PROFILab on Barjo Farm: 45 kg/day of milk and higher than average de novo fatty acids

« It is normal that my de novo fatty acids are below average, my cows produce 42-45 kg of milk per day ». This is a rumour that we hear often in the field, but analysis of the herds in the database has proven that this is a myth.

Some mistakenly believe that high production levels could create a dilution effect, causing the de novo fatty acids to be lower than the provincial average. While it is true that the de novo average for high-performance herds is slightly lower than the Quebec average (0.04 g/100g of milk to be precise), around 30% of our herds that produce more than 41 kg/cow/day of milk have above average de novo fatty acids. The Barjo farm in Charlevoix is among these high performing herds. Let’s take a closer look at this farm:

Barjo​ Farm

  • 45 cows in milk, almost half of which are 3rd lactation or +
  • Tie stall housing
  • Production: 13,313 kg
  • 3 milkings per day
  • Calving interval: 379 days
  • Partially mixed ration composed of:
    • 18 kg grass silage
    • 8 kg ground corn
    • 1.7 kg soybean meal
    • 450 g minerals
  • Feeding is also individually completed with corn, soybeans and minerals, and inert fat added for the cows at peak production.

The farm’s PROFILab report (Figure 1) demonstrates that the de novo fatty acids stayed at the average level all summer long, despite production levels of between 41 and 45 kg/cow/day. The major components (fat and protein) are also stayed at the provincial level, with only a minor adjustment after a change in silage at the end of July. The secret lies in a good, well-balanced feeding and optimal management.

FIGURE 1: Fatty Acid Profile for Farm Barjo Inc.

Fatty Acid Profile in High-performance Herds

In Figure 2, the herds were sorted according to the volume of milk produced (kg/cow/day). The high-performing herds (blue block) represent the 200 highest performing herds in our database that produced 41 kg of milk/cow/day or more over the past year. The herds with the lowest performance (red blocks) fell in the bottom 10% for production, producing 27 kg/cow/day or less. The majority (80%) of our herds are found in the yellow block, between 27 and 38 kg/cow/day. The table at the bottom of the illustration indicates the deviation from the Quebec average (yellow) for each of the categories.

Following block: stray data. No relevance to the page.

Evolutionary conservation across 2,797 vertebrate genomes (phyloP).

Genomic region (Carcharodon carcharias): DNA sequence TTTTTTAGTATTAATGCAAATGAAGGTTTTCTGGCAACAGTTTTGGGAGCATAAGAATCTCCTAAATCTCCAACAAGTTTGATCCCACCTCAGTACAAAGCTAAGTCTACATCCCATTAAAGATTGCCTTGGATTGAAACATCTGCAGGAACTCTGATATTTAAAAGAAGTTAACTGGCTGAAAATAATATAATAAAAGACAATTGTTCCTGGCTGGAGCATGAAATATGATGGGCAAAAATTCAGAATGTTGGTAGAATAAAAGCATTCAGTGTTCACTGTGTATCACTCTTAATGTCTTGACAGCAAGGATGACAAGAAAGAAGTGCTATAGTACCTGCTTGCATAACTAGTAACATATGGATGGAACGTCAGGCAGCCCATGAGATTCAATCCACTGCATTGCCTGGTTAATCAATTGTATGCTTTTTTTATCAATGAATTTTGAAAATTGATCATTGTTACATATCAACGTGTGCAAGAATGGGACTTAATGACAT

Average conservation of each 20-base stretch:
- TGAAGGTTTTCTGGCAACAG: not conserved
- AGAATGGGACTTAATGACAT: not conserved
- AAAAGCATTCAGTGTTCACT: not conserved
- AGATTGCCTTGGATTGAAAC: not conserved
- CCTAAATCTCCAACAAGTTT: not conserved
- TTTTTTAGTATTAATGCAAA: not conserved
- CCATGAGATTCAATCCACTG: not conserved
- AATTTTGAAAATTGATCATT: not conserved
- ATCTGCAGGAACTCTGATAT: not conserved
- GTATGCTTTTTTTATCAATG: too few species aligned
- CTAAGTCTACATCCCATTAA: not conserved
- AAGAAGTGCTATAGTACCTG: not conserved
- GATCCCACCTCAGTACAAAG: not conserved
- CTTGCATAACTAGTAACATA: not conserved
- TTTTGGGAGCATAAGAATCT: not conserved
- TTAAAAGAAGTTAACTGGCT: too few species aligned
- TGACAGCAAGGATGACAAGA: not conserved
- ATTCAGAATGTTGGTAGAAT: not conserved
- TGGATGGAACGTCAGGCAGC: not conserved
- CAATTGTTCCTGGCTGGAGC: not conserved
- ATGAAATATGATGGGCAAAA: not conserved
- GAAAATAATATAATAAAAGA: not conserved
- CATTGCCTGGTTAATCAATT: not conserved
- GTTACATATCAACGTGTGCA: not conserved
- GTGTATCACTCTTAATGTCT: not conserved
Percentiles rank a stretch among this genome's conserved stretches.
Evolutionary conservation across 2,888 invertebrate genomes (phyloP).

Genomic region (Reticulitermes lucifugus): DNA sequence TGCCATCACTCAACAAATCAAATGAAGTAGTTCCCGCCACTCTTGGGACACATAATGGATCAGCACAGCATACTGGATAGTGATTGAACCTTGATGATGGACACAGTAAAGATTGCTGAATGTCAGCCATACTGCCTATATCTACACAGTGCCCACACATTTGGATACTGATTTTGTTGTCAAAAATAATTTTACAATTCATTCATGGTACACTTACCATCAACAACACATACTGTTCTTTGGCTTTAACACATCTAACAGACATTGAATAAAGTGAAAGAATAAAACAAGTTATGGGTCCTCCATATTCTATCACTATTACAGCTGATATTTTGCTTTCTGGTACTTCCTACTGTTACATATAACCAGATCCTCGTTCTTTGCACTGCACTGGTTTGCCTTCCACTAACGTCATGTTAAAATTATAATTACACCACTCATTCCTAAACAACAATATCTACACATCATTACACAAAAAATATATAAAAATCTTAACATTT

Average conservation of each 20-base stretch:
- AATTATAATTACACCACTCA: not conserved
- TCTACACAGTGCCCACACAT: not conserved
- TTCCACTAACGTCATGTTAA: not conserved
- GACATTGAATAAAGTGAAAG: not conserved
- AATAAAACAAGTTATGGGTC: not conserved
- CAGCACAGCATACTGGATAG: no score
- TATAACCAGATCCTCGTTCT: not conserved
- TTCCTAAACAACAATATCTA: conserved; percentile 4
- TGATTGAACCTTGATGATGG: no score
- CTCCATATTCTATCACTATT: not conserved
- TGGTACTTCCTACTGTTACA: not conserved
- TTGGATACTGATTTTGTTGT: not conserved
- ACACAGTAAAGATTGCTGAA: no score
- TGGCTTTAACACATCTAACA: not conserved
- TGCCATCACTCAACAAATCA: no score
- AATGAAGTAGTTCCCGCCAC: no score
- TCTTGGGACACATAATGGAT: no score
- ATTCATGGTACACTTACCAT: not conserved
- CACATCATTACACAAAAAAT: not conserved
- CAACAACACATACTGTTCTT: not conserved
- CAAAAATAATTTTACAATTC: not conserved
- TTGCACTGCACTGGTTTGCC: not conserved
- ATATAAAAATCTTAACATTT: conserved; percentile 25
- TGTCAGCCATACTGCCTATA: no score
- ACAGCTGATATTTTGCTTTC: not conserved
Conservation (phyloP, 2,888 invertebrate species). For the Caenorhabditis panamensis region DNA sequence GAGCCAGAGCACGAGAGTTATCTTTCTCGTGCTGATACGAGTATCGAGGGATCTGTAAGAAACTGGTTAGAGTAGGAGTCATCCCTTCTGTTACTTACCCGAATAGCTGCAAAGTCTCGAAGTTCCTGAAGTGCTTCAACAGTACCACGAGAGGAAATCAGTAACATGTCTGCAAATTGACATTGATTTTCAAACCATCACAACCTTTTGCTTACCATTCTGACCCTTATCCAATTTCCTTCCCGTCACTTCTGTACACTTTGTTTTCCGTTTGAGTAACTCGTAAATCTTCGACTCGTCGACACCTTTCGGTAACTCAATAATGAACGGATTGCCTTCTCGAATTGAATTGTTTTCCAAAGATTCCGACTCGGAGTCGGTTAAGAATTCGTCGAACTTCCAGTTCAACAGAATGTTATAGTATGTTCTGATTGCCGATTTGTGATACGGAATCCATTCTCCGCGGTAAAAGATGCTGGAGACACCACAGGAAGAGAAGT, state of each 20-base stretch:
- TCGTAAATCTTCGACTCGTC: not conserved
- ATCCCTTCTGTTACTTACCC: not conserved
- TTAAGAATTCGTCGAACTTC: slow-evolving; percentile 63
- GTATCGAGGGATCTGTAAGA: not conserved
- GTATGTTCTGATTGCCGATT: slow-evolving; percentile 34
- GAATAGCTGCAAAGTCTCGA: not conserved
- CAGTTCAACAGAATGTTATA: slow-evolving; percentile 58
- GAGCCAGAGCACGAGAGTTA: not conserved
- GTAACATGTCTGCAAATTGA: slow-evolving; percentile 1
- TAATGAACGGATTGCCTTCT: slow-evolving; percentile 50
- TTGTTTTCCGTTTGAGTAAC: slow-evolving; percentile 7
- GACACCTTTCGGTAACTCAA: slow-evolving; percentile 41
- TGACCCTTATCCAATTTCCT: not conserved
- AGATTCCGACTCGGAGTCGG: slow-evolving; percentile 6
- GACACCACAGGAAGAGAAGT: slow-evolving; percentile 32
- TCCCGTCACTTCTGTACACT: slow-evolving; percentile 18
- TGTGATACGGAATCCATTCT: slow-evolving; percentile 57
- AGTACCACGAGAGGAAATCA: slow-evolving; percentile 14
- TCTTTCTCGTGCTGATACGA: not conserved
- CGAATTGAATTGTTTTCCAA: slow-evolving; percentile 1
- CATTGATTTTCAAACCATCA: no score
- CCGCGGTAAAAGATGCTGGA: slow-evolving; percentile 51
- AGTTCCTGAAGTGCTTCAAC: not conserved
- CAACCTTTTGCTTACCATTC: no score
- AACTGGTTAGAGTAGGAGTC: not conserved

By comparing the fatty acid profiles according to the categories, we can see that the milk from the high performing herds (blue) have an average concentration of de novo fatty acids that is slightly below average with a difference of 0.04 g/100g of milk, or 0.04 units of the fat test. Nevertheless, it is important to remember that the colored block only includes 50% of the herds in this category. There is a large variation per category with 25% of herds being above the block, and 25% below.

FIGURE 2 : Comparables for herds that make a lot of milk

As Compared to an Average Herd (27-38 kg of milk/cow/day)…


 de novo



≤ 27 kg/cow/day



38-41 kg/cow/day




≥ 41 kg/cow/day




It is also interesting to note that almost 30% of these high-performing herds have de novo levels that are above the Quebec average, even though the herd produces much more milk than the provincial average. What do these herds do to maintain an above average de novo fatty acid profile? That is exactly what we are trying to find out with a project that is underway on 100 farms.

Do not hesitate to contact your Lactanet advisor or write us at for more information.

This project is funded through the Innov’Action agri-food program under the Canadian Agricultural Partnership, as part of an agreement between the governments of Canada and Quebec.


By Débora Santschi, agr., Ph. D.
With her communication skills and passion for dairy production, Débora is a highly coveted speaker, both in Quebec and internationally. In addition to her role as Director of the R&D team at Lactanet, she is an associate professor in the departments of animal sciences at McGill University, Laval University, Manitoba and the Faculty of Veterinary Medicine (Université de Montréal).